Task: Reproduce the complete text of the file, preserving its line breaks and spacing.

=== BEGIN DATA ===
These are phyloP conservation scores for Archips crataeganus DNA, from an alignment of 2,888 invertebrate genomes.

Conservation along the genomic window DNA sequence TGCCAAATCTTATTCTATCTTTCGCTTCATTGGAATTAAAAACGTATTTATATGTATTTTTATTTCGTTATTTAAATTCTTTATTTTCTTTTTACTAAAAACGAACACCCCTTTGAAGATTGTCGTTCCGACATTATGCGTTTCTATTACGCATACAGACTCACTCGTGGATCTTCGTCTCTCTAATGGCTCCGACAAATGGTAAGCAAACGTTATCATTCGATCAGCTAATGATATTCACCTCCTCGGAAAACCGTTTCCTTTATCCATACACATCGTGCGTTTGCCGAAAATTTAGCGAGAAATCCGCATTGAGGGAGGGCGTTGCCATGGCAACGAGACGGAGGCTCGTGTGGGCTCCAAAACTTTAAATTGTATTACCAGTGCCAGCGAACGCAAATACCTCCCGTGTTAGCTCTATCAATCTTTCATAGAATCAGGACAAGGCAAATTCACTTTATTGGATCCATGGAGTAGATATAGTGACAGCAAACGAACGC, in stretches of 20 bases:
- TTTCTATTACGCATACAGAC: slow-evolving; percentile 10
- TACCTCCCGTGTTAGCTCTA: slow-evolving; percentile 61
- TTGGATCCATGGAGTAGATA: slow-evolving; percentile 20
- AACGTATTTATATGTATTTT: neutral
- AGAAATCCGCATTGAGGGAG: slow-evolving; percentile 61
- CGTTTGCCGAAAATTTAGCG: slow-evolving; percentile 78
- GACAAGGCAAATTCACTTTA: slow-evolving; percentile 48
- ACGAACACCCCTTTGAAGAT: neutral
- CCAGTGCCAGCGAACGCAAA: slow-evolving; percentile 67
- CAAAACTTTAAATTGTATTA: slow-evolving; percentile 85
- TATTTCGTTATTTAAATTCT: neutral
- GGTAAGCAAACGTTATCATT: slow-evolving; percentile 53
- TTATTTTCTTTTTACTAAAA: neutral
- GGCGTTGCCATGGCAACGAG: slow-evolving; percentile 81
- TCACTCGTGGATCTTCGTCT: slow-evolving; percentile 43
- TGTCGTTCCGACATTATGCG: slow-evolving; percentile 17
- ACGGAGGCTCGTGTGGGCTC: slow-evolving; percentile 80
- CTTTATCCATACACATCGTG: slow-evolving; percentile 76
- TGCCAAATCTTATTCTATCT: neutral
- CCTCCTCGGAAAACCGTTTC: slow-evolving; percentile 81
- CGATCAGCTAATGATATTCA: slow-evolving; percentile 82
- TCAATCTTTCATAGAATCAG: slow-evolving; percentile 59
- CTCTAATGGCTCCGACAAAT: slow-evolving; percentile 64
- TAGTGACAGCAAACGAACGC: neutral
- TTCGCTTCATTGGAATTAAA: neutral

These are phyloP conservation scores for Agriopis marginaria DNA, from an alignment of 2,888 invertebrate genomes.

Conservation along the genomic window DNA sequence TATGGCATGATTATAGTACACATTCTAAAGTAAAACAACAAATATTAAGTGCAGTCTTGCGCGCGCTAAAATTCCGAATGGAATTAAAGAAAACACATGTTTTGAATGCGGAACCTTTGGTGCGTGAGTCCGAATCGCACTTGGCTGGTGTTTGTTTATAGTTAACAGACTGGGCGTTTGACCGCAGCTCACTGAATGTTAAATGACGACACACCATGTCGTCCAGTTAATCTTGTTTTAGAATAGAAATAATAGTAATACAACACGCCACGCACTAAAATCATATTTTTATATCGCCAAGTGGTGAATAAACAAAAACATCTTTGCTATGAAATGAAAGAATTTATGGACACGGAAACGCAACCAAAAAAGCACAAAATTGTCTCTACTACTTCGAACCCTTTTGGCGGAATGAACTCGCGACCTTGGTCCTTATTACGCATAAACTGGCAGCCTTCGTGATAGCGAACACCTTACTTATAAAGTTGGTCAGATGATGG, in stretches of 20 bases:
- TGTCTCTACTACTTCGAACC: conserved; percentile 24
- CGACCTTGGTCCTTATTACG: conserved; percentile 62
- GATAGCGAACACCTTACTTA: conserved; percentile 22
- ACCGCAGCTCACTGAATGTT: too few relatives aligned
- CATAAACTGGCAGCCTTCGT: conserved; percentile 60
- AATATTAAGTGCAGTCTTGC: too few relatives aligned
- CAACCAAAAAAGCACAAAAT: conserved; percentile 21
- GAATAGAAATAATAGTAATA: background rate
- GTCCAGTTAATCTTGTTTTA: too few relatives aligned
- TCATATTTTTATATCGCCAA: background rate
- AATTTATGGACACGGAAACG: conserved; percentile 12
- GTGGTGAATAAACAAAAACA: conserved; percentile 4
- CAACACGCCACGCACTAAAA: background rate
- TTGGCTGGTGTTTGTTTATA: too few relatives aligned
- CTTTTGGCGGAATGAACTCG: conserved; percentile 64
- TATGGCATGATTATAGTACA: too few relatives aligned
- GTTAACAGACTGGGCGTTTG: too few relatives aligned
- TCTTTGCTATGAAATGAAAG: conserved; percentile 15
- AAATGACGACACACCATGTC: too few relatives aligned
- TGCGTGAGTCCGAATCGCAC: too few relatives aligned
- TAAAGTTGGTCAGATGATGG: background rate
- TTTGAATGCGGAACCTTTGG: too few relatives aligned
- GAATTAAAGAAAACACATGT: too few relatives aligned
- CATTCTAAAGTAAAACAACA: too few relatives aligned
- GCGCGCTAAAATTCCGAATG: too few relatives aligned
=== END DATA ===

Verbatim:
These are phyloP conservation scores for Archips crataeganus DNA, from an alignment of 2,888 invertebrate genomes.

Conservation along the genomic window DNA sequence TGCCAAATCTTATTCTATCTTTCGCTTCATTGGAATTAAAAACGTATTTATATGTATTTTTATTTCGTTATTTAAATTCTTTATTTTCTTTTTACTAAAAACGAACACCCCTTTGAAGATTGTCGTTCCGACATTATGCGTTTCTATTACGCATACAGACTCACTCGTGGATCTTCGTCTCTCTAATGGCTCCGACAAATGGTAAGCAAACGTTATCATTCGATCAGCTAATGATATTCACCTCCTCGGAAAACCGTTTCCTTTATCCATACACATCGTGCGTTTGCCGAAAATTTAGCGAGAAATCCGCATTGAGGGAGGGCGTTGCCATGGCAACGAGACGGAGGCTCGTGTGGGCTCCAAAACTTTAAATTGTATTACCAGTGCCAGCGAACGCAAATACCTCCCGTGTTAGCTCTATCAATCTTTCATAGAATCAGGACAAGGCAAATTCACTTTATTGGATCCATGGAGTAGATATAGTGACAGCAAACGAACGC, in stretches of 20 bases:
- TTTCTATTACGCATACAGAC: slow-evolving; percentile 10
- TACCTCCCGTGTTAGCTCTA: slow-evolving; percentile 61
- TTGGATCCATGGAGTAGATA: slow-evolving; percentile 20
- AACGTATTTATATGTATTTT: neutral
- AGAAATCCGCATTGAGGGAG: slow-evolving; percentile 61
- CGTTTGCCGAAAATTTAGCG: slow-evolving; percentile 78
- GACAAGGCAAATTCACTTTA: slow-evolving; percentile 48
- ACGAACACCCCTTTGAAGAT: neutral
- CCAGTGCCAGCGAACGCAAA: slow-evolving; percentile 67
- CAAAACTTTAAATTGTATTA: slow-evolving; percentile 85
- TATTTCGTTATTTAAATTCT: neutral
- GGTAAGCAAACGTTATCATT: slow-evolving; percentile 53
- TTATTTTCTTTTTACTAAAA: neutral
- GGCGTTGCCATGGCAACGAG: slow-evolving; percentile 81
- TCACTCGTGGATCTTCGTCT: slow-evolving; percentile 43
- TGTCGTTCCGACATTATGCG: slow-evolving; percentile 17
- ACGGAGGCTCGTGTGGGCTC: slow-evolving; percentile 80
- CTTTATCCATACACATCGTG: slow-evolving; percentile 76
- TGCCAAATCTTATTCTATCT: neutral
- CCTCCTCGGAAAACCGTTTC: slow-evolving; percentile 81
- CGATCAGCTAATGATATTCA: slow-evolving; percentile 82
- TCAATCTTTCATAGAATCAG: slow-evolving; percentile 59
- CTCTAATGGCTCCGACAAAT: slow-evolving; percentile 64
- TAGTGACAGCAAACGAACGC: neutral
- TTCGCTTCATTGGAATTAAA: neutral

These are phyloP conservation scores for Agriopis marginaria DNA, from an alignment of 2,888 invertebrate genomes.

Conservation along the genomic window DNA sequence TATGGCATGATTATAGTACACATTCTAAAGTAAAACAACAAATATTAAGTGCAGTCTTGCGCGCGCTAAAATTCCGAATGGAATTAAAGAAAACACATGTTTTGAATGCGGAACCTTTGGTGCGTGAGTCCGAATCGCACTTGGCTGGTGTTTGTTTATAGTTAACAGACTGGGCGTTTGACCGCAGCTCACTGAATGTTAAATGACGACACACCATGTCGTCCAGTTAATCTTGTTTTAGAATAGAAATAATAGTAATACAACACGCCACGCACTAAAATCATATTTTTATATCGCCAAGTGGTGAATAAACAAAAACATCTTTGCTATGAAATGAAAGAATTTATGGACACGGAAACGCAACCAAAAAAGCACAAAATTGTCTCTACTACTTCGAACCCTTTTGGCGGAATGAACTCGCGACCTTGGTCCTTATTACGCATAAACTGGCAGCCTTCGTGATAGCGAACACCTTACTTATAAAGTTGGTCAGATGATGG, in stretches of 20 bases:
- TGTCTCTACTACTTCGAACC: conserved; percentile 24
- CGACCTTGGTCCTTATTACG: conserved; percentile 62
- GATAGCGAACACCTTACTTA: conserved; percentile 22
- ACCGCAGCTCACTGAATGTT: too few relatives aligned
- CATAAACTGGCAGCCTTCGT: conserved; percentile 60
- AATATTAAGTGCAGTCTTGC: too few relatives aligned
- CAACCAAAAAAGCACAAAAT: conserved; percentile 21
- GAATAGAAATAATAGTAATA: background rate
- GTCCAGTTAATCTTGTTTTA: too few relatives aligned
- TCATATTTTTATATCGCCAA: background rate
- AATTTATGGACACGGAAACG: conserved; percentile 12
- GTGGTGAATAAACAAAAACA: conserved; percentile 4
- CAACACGCCACGCACTAAAA: background rate
- TTGGCTGGTGTTTGTTTATA: too few relatives aligned
- CTTTTGGCGGAATGAACTCG: conserved; percentile 64
- TATGGCATGATTATAGTACA: too few relatives aligned
- GTTAACAGACTGGGCGTTTG: too few relatives aligned
- TCTTTGCTATGAAATGAAAG: conserved; percentile 15
- AAATGACGACACACCATGTC: too few relatives aligned
- TGCGTGAGTCCGAATCGCAC: too few relatives aligned
- TAAAGTTGGTCAGATGATGG: background rate
- TTTGAATGCGGAACCTTTGG: too few relatives aligned
- GAATTAAAGAAAACACATGT: too few relatives aligned
- CATTCTAAAGTAAAACAACA: too few relatives aligned
- GCGCGCTAAAATTCCGAATG: too few relatives aligned